The majority of us go into better marriages with the best intentions. However, according to statistics, just over 50% of our divorces. Those who remarry are at even greater risk. I learned a lot of lessons from my divorce ten years ago, and now that I’m remarried, I’d like to share eight of the most important of those lessons.
#1. Go away with each other
With jobs, kids, and life’s responsibilities, your partnership can quickly become about everything but your marriage. Press the pause button—those things will be there when you return. Go away for a weekend or stay home and plan something fun and romantic. Get a babysitter, go to dinner, and don’t talk about work or the kids. Instead, talk about yourselves. You are your memories. Reconnect and make it a habit.
#2. Don’t sweat the small stuff
Your spouse will sometimes work late, skip dinner, miss your child’s game, or forget to call or pick up something from the store. It’s not worth reprimanding them over it. These are little annoyances and nothing to argue over in the big scheme of things. Trust that your spouse already feels terrible about it and that you don’t need to make them feel any worse. You may be surprised by the reaction you receive when you offer understanding instead of anger.
#3. Get away from each other
In his book “The Prophet,” the author Kahlil Gibran writes of the need for separation in marriage and puts it beautifully when he notes that the oak and the cypress do not grow in each other’s shadows. This is so very true! Do not become co-dependent. Do things without one another, and maintain the hobbies and interests you were pursuing when your spouse first met you. This allows you to maintain your identities and miss each other.
So often, we forget to laugh at ourselves and each other. Pop in a comedy, poke a little fun at each other or see a comedian. Science proves that laughter occurs when people are most comfortable with one another, and it promotes bonding.
#5. Build a bridge and get over it
It’s a fact of life that you are going to get mad. You are going to disagree. You will not always subscribe to the idea that you should never go to bed angry. However, don’t hold a grudge—it wastes time. Cool off, then talk it out and let it go. Holding onto anger is toxic not only for your marriage but also for you as an individual. If you can’t let it go, find a good therapist who makes you feel comfortable, and work to move past your anger in that safe space.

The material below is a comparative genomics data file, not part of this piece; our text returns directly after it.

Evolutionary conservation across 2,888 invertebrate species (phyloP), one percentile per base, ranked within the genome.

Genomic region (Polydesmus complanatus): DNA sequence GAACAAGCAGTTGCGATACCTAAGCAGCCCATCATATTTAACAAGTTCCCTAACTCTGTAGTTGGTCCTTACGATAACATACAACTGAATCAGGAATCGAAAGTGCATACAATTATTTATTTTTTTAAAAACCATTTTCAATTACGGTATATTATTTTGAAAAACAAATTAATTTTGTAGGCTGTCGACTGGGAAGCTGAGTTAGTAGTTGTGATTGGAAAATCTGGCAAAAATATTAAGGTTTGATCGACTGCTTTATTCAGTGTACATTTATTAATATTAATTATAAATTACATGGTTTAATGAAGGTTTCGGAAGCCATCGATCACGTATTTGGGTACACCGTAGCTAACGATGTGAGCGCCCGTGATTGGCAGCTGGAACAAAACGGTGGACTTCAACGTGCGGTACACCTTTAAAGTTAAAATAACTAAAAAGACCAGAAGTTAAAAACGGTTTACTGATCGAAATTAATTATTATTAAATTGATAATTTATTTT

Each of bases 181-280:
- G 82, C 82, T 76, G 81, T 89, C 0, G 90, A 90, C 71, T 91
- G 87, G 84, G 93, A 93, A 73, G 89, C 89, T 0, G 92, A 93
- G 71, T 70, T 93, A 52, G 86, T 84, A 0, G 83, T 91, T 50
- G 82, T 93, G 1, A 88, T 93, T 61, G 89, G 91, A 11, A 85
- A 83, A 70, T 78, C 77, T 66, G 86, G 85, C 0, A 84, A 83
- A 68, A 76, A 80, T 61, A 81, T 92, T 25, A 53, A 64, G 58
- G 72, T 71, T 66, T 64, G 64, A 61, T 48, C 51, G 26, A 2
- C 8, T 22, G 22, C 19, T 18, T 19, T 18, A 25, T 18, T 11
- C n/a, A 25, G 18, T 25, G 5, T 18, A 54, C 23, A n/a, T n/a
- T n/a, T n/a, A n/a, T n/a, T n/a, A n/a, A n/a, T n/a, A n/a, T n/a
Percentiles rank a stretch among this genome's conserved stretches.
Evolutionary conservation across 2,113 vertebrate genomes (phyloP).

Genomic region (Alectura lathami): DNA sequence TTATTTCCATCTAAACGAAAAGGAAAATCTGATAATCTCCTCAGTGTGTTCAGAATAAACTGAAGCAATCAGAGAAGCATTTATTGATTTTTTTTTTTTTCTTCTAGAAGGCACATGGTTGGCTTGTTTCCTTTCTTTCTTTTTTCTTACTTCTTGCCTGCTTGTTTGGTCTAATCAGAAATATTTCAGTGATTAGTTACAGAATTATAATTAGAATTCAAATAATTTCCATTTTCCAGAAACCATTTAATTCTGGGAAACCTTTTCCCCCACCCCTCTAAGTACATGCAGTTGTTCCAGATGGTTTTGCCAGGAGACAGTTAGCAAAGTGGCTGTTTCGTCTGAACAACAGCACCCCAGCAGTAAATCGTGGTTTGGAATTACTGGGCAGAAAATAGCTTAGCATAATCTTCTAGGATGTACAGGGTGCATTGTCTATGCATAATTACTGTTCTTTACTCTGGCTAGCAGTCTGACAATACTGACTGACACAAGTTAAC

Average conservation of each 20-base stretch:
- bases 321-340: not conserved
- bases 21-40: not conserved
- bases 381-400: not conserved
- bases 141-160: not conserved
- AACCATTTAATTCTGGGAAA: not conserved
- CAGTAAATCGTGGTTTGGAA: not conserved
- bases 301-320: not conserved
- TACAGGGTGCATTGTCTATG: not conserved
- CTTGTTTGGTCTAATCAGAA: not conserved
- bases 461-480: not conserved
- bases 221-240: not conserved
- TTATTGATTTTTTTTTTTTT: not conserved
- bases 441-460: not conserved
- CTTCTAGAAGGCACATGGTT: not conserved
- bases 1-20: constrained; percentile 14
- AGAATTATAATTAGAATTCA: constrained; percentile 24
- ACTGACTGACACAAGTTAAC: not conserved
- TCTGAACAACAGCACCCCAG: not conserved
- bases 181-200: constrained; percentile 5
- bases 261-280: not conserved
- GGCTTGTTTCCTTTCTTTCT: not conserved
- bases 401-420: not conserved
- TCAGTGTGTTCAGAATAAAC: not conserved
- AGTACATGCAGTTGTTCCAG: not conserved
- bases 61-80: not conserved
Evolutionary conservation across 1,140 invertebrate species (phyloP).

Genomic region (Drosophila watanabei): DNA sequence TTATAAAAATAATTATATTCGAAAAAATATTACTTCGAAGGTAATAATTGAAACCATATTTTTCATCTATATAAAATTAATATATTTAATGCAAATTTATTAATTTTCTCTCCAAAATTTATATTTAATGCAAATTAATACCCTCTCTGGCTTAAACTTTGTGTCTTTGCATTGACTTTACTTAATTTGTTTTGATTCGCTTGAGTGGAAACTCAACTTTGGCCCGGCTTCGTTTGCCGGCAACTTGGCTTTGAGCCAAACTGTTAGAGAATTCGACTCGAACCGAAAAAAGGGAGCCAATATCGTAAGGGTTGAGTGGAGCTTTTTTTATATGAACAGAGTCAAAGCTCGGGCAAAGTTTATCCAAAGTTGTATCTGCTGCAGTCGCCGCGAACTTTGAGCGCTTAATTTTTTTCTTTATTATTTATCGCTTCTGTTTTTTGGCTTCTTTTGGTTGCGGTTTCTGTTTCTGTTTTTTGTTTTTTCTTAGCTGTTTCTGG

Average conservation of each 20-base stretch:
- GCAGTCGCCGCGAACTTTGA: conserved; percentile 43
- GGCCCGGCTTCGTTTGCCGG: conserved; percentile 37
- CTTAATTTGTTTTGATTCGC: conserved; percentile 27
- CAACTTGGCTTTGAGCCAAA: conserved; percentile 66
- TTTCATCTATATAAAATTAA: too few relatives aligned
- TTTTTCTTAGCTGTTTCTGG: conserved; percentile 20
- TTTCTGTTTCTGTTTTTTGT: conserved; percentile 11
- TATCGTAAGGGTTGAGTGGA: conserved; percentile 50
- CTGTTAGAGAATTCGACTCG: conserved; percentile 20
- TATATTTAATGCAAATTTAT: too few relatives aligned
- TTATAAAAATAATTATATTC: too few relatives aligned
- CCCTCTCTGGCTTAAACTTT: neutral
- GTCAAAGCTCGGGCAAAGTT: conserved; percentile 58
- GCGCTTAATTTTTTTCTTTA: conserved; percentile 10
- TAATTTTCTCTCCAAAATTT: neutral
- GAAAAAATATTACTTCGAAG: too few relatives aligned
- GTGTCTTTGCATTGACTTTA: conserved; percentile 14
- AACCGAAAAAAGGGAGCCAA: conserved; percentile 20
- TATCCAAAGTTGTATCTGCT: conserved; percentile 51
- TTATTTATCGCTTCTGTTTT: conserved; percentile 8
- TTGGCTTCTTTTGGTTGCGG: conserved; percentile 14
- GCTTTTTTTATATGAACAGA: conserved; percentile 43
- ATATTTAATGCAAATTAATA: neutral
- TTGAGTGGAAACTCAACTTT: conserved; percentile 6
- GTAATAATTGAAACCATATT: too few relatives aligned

#6. Agree to disagree sometimes
It’s human nature to want to be correct, but don’t spend too much time trying to prove your point. It’s okay to disagree on issues that will not harm your marriage. Don’t fight battles that aren’t worth it. Being right is not more important than forgiveness and respect.
#7. Maintain intimacy
While sex is one of the most important aspects of marriage, intimacy is more than sex. While regular sex is great, so is a physical and mental connection that doesn’t involve sex. A smile across the room, long talks into the night, being vulnerable and silly together or touching one another’s legs under the table tie you together emotionally and deepen your connection.
#8. Treat them like a friend
Our patience levels with our spouse sometimes differ from those with our friends. Yet our spouse is supposed to be a best friend. If you disagree with a good friend, you will likely handle it better in marriage than when you disagree with your spouse. You probably won’t yell at a friend nor let the disagreement escalate to name-calling.
If a friend feels terrible about spilling a glass of wine on your new rug, you may comfort them, but you may not take it so well if your spouse does this. Extend even greater respect and courtesy to your spouse, and remember there’s no use crying over spilt wine. Pour another glass and enjoy it together.